These three verses come to me after a week-long study on false prophets. There is for me a lot to unpack in so few verses. Footnotes are taking me in all directions, but the one thing that is really standing out to me this morning is the final statement of the Savior.
And then will I profess unto them: I never knew you; depart from me, ye that work iniquity.Verse 23 (emphasis added)
The final judgment is placed squarely on the Savior’s knowing me! It is not enough for me to think or believe that I am acquainted with Christ, He has to know me in order for me to be saved! There are multiple scriptures that support this statement. And the big question that I am asking this morning is: How or what do I have to do for Christ to know me?
For how knoweth a man the master whom he has not served, and who is a stranger unto him, and is far from the thoughts and intents of his heart?Mosiah 5:13
So for Christ to know me, I need to serve him. I need to know his will and as far as possible try to understand the thoughts and intent of the Master’s heart.
Mosiah 26 offers a more detailed account of that final judgment. This seems to be a very polarized judgment, which hinges on one simple principle: whether we know Christ or not.
Alma 26:9, Ammon rejoices in the Lamanite converts because of the love that now exists between them, but then also adds this: “For if we had not come up… they would also have become strangers to God.” In other words, Jesus would not have known them in that intimate manner of which we have been discussing here.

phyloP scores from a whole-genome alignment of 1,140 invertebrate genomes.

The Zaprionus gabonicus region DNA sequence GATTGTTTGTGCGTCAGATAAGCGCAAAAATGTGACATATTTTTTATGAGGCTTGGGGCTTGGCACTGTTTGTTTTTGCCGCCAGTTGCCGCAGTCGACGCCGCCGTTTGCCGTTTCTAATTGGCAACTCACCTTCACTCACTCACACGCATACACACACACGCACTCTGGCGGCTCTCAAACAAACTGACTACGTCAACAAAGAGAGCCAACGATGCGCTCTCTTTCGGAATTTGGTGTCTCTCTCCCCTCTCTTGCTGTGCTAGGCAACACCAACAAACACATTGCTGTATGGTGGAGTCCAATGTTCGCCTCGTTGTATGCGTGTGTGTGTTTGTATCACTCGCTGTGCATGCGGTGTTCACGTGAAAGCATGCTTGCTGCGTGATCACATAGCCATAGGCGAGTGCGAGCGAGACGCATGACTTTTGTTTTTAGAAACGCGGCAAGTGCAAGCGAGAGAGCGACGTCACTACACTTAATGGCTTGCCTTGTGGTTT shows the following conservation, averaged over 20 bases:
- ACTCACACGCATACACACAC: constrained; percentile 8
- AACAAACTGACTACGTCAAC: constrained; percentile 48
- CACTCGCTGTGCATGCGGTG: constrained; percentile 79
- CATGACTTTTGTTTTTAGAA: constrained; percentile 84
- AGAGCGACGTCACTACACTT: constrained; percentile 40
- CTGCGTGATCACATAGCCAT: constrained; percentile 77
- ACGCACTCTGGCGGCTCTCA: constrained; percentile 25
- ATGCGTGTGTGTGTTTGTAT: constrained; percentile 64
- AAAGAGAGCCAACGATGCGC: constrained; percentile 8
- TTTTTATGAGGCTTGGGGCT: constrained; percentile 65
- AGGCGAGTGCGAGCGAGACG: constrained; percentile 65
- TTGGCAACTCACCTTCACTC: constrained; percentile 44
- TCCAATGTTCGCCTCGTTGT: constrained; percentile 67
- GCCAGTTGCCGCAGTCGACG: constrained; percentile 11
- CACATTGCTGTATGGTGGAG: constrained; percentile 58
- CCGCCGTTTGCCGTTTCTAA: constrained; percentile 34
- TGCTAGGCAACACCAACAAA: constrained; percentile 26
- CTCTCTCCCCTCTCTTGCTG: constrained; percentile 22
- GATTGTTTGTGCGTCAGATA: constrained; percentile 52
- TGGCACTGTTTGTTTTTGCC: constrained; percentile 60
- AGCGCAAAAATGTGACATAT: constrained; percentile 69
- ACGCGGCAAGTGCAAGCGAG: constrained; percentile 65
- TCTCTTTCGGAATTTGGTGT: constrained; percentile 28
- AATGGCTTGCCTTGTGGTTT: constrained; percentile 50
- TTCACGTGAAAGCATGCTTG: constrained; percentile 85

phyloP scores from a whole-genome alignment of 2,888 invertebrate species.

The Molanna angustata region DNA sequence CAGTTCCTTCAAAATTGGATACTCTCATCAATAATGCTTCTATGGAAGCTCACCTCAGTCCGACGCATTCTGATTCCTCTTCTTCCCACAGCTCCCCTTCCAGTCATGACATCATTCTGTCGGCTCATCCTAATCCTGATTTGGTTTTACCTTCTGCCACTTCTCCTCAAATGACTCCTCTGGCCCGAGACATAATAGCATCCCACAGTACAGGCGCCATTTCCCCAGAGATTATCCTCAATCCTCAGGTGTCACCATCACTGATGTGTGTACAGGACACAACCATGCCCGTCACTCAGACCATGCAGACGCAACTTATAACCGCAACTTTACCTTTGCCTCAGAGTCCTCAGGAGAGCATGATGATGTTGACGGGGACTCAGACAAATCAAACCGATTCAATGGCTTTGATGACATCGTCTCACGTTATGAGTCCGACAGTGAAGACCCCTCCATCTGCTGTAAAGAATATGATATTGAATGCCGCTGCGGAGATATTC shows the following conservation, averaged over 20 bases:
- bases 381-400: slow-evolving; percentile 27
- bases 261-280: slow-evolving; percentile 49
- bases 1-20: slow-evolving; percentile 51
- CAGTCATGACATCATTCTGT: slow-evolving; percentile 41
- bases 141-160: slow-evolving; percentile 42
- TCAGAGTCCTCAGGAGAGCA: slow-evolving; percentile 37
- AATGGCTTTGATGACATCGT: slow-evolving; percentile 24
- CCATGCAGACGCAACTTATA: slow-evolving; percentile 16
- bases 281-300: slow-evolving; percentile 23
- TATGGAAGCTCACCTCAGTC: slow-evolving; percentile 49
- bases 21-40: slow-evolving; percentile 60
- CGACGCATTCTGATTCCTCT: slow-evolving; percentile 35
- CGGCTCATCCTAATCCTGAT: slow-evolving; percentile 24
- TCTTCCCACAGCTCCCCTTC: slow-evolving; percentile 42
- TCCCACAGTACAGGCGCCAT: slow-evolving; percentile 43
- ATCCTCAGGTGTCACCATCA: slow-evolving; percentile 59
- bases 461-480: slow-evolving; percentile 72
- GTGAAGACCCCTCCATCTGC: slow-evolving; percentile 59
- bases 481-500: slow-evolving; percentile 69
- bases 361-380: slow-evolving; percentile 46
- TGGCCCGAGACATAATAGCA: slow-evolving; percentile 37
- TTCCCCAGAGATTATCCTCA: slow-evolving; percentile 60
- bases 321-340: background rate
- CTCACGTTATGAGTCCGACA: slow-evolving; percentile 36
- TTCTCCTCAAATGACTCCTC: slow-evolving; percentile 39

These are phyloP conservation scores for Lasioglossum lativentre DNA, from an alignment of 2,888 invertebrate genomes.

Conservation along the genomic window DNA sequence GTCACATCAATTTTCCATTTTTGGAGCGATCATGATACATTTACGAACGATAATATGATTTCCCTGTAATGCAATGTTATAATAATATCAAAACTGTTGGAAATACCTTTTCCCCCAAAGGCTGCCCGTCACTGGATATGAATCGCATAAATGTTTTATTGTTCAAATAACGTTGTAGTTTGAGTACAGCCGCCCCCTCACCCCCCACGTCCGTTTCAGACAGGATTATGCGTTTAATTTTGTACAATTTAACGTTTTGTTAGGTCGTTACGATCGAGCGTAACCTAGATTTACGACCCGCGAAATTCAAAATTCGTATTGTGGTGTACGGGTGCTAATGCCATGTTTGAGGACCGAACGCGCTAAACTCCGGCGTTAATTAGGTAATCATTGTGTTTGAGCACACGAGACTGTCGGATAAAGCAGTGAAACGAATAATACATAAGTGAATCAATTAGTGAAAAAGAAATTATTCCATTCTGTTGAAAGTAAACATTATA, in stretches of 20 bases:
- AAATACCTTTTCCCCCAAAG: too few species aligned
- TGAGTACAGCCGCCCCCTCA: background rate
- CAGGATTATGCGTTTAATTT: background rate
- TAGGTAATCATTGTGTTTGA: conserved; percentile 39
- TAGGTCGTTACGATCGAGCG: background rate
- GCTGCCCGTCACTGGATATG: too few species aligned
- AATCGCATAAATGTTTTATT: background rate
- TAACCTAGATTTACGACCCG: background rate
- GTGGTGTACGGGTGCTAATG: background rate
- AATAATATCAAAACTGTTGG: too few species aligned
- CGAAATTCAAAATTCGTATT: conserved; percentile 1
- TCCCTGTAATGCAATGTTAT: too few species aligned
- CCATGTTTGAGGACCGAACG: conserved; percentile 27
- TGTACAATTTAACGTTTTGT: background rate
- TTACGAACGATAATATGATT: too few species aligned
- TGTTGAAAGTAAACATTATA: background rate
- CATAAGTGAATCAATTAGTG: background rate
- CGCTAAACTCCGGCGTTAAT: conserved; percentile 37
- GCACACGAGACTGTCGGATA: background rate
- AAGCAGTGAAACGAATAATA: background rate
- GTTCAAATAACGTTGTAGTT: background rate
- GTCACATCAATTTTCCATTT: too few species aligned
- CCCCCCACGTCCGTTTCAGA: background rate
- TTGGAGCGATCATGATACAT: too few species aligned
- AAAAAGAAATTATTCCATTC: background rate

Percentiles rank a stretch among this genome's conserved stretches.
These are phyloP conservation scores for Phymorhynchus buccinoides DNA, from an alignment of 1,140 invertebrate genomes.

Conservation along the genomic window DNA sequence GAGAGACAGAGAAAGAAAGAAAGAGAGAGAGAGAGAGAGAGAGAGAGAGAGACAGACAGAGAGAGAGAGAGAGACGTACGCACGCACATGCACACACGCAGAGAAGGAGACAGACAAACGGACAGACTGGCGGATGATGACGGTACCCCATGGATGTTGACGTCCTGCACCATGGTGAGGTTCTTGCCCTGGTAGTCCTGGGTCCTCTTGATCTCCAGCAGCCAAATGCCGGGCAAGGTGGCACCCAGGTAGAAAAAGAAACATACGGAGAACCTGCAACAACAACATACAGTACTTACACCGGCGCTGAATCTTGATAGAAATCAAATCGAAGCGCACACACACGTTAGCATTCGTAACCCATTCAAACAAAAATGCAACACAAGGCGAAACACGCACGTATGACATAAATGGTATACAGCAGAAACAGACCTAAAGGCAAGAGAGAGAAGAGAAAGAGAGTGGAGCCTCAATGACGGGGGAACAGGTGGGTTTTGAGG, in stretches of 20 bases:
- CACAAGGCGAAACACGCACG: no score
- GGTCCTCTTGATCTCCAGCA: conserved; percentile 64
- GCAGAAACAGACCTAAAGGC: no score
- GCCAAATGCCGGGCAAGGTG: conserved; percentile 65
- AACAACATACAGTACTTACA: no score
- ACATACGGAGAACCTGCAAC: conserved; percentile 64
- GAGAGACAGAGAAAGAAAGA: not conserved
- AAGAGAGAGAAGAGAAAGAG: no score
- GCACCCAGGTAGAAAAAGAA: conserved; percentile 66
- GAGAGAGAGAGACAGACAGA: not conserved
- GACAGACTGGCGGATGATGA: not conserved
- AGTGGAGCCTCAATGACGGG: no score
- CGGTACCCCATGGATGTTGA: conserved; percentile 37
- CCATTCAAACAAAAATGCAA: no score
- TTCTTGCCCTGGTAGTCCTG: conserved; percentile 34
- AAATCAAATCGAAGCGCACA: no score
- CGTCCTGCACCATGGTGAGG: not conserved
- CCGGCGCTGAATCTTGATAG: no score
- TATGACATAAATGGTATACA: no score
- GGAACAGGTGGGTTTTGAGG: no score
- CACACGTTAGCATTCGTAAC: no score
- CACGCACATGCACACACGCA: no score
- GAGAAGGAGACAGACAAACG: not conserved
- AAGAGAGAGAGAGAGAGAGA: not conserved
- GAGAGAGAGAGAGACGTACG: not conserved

In Luke 13, the Savior is reported as having taught the same principle with this slight variation, repeated twice: “I know you not whence ye are.” This is loosely coupled also with the teaching of those who waited for their Lord’s coming. It makes me think of the parable of the ten virgins. Five were ready, five were not. Where were the five that were not prepared? What were they doing there? Why does the location matter?
Perhaps, the better question was where were the five that were prepared? What were they doing there?
And that which fell among thorns… bring no fruit to perfection.Luke 8:14-15 (emphasis added)
But that on the good ground are they, which… bring forth fruit with patience.
There is a fairly healthy tension within me when I read about bringing forth fruit or good works. That tension is between personal refinement and good works. Both are necessary, but when I read the insight about the parable of the sower from Luke’s account, this particular account suggests that the good fruit leans towards personal refinement.